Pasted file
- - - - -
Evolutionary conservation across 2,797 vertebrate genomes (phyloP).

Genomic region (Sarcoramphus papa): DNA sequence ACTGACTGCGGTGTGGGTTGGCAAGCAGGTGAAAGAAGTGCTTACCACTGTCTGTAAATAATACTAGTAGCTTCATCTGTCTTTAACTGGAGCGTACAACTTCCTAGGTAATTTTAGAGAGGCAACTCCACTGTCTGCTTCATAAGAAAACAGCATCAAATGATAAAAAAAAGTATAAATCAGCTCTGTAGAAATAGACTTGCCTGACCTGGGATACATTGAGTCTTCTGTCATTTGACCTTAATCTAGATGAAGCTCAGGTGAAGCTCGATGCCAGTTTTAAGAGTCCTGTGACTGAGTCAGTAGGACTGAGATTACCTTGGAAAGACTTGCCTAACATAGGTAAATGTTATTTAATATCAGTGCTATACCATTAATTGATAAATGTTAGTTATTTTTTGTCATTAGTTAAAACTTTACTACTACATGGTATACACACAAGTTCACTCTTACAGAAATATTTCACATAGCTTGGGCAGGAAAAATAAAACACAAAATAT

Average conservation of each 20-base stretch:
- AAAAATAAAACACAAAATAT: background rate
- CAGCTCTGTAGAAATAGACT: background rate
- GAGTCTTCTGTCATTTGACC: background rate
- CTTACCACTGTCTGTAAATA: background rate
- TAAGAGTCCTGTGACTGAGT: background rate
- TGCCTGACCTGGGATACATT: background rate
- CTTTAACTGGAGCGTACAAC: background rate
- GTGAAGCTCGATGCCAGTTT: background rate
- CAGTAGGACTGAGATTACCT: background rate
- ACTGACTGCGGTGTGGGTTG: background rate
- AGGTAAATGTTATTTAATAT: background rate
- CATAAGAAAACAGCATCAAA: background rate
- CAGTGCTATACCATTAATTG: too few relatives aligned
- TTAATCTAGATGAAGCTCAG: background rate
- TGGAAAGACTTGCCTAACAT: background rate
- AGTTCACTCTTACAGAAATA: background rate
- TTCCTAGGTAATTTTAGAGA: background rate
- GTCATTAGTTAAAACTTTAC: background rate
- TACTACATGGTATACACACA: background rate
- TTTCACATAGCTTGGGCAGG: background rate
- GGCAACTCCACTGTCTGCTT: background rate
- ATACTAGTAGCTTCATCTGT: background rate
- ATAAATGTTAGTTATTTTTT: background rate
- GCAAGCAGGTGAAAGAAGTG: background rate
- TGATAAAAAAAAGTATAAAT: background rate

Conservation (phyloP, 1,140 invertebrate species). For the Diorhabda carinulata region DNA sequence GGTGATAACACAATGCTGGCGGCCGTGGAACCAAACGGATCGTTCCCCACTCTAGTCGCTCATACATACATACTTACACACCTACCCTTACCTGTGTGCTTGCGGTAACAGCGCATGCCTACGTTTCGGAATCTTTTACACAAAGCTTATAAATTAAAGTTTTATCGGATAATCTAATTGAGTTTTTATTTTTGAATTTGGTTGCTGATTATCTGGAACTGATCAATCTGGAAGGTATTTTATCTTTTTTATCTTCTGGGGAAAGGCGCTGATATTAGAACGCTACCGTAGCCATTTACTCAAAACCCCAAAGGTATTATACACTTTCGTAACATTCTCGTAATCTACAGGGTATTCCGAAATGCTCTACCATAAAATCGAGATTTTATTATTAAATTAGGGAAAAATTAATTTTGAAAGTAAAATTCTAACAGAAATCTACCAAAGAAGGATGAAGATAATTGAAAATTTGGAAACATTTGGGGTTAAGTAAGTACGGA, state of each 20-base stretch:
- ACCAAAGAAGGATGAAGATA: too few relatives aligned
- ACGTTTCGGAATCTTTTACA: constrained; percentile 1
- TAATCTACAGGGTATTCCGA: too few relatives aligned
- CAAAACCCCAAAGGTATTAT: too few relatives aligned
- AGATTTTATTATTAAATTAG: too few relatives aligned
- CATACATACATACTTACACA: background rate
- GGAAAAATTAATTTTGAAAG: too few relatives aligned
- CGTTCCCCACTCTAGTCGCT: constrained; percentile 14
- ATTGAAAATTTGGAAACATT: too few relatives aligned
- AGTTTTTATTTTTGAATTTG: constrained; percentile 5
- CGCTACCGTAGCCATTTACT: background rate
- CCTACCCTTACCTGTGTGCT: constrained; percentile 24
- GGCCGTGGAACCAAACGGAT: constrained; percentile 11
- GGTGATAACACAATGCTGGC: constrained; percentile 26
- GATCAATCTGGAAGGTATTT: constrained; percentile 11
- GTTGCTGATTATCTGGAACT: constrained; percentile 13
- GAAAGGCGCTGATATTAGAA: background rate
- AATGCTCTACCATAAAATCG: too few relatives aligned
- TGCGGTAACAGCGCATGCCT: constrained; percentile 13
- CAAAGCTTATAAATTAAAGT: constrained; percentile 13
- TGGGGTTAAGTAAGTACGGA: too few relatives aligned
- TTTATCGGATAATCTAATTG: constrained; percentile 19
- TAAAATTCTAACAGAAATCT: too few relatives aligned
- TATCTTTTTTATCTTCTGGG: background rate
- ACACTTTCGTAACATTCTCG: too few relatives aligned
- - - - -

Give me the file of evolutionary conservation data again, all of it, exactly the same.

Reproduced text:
Evolutionary conservation across 2,797 vertebrate genomes (phyloP).

Genomic region (Sarcoramphus papa): DNA sequence ACTGACTGCGGTGTGGGTTGGCAAGCAGGTGAAAGAAGTGCTTACCACTGTCTGTAAATAATACTAGTAGCTTCATCTGTCTTTAACTGGAGCGTACAACTTCCTAGGTAATTTTAGAGAGGCAACTCCACTGTCTGCTTCATAAGAAAACAGCATCAAATGATAAAAAAAAGTATAAATCAGCTCTGTAGAAATAGACTTGCCTGACCTGGGATACATTGAGTCTTCTGTCATTTGACCTTAATCTAGATGAAGCTCAGGTGAAGCTCGATGCCAGTTTTAAGAGTCCTGTGACTGAGTCAGTAGGACTGAGATTACCTTGGAAAGACTTGCCTAACATAGGTAAATGTTATTTAATATCAGTGCTATACCATTAATTGATAAATGTTAGTTATTTTTTGTCATTAGTTAAAACTTTACTACTACATGGTATACACACAAGTTCACTCTTACAGAAATATTTCACATAGCTTGGGCAGGAAAAATAAAACACAAAATAT

Average conservation of each 20-base stretch:
- AAAAATAAAACACAAAATAT: background rate
- CAGCTCTGTAGAAATAGACT: background rate
- GAGTCTTCTGTCATTTGACC: background rate
- CTTACCACTGTCTGTAAATA: background rate
- TAAGAGTCCTGTGACTGAGT: background rate
- TGCCTGACCTGGGATACATT: background rate
- CTTTAACTGGAGCGTACAAC: background rate
- GTGAAGCTCGATGCCAGTTT: background rate
- CAGTAGGACTGAGATTACCT: background rate
- ACTGACTGCGGTGTGGGTTG: background rate
- AGGTAAATGTTATTTAATAT: background rate
- CATAAGAAAACAGCATCAAA: background rate
- CAGTGCTATACCATTAATTG: too few relatives aligned
- TTAATCTAGATGAAGCTCAG: background rate
- TGGAAAGACTTGCCTAACAT: background rate
- AGTTCACTCTTACAGAAATA: background rate
- TTCCTAGGTAATTTTAGAGA: background rate
- GTCATTAGTTAAAACTTTAC: background rate
- TACTACATGGTATACACACA: background rate
- TTTCACATAGCTTGGGCAGG: background rate
- GGCAACTCCACTGTCTGCTT: background rate
- ATACTAGTAGCTTCATCTGT: background rate
- ATAAATGTTAGTTATTTTTT: background rate
- GCAAGCAGGTGAAAGAAGTG: background rate
- TGATAAAAAAAAGTATAAAT: background rate

Conservation (phyloP, 1,140 invertebrate species). For the Diorhabda carinulata region DNA sequence GGTGATAACACAATGCTGGCGGCCGTGGAACCAAACGGATCGTTCCCCACTCTAGTCGCTCATACATACATACTTACACACCTACCCTTACCTGTGTGCTTGCGGTAACAGCGCATGCCTACGTTTCGGAATCTTTTACACAAAGCTTATAAATTAAAGTTTTATCGGATAATCTAATTGAGTTTTTATTTTTGAATTTGGTTGCTGATTATCTGGAACTGATCAATCTGGAAGGTATTTTATCTTTTTTATCTTCTGGGGAAAGGCGCTGATATTAGAACGCTACCGTAGCCATTTACTCAAAACCCCAAAGGTATTATACACTTTCGTAACATTCTCGTAATCTACAGGGTATTCCGAAATGCTCTACCATAAAATCGAGATTTTATTATTAAATTAGGGAAAAATTAATTTTGAAAGTAAAATTCTAACAGAAATCTACCAAAGAAGGATGAAGATAATTGAAAATTTGGAAACATTTGGGGTTAAGTAAGTACGGA, state of each 20-base stretch:
- ACCAAAGAAGGATGAAGATA: too few relatives aligned
- ACGTTTCGGAATCTTTTACA: constrained; percentile 1
- TAATCTACAGGGTATTCCGA: too few relatives aligned
- CAAAACCCCAAAGGTATTAT: too few relatives aligned
- AGATTTTATTATTAAATTAG: too few relatives aligned
- CATACATACATACTTACACA: background rate
- GGAAAAATTAATTTTGAAAG: too few relatives aligned
- CGTTCCCCACTCTAGTCGCT: constrained; percentile 14
- ATTGAAAATTTGGAAACATT: too few relatives aligned
- AGTTTTTATTTTTGAATTTG: constrained; percentile 5
- CGCTACCGTAGCCATTTACT: background rate
- CCTACCCTTACCTGTGTGCT: constrained; percentile 24
- GGCCGTGGAACCAAACGGAT: constrained; percentile 11
- GGTGATAACACAATGCTGGC: constrained; percentile 26
- GATCAATCTGGAAGGTATTT: constrained; percentile 11
- GTTGCTGATTATCTGGAACT: constrained; percentile 13
- GAAAGGCGCTGATATTAGAA: background rate
- AATGCTCTACCATAAAATCG: too few relatives aligned
- TGCGGTAACAGCGCATGCCT: constrained; percentile 13
- CAAAGCTTATAAATTAAAGT: constrained; percentile 13
- TGGGGTTAAGTAAGTACGGA: too few relatives aligned
- TTTATCGGATAATCTAATTG: constrained; percentile 19
- TAAAATTCTAACAGAAATCT: too few relatives aligned
- TATCTTTTTTATCTTCTGGG: background rate
- ACACTTTCGTAACATTCTCG: too few relatives aligned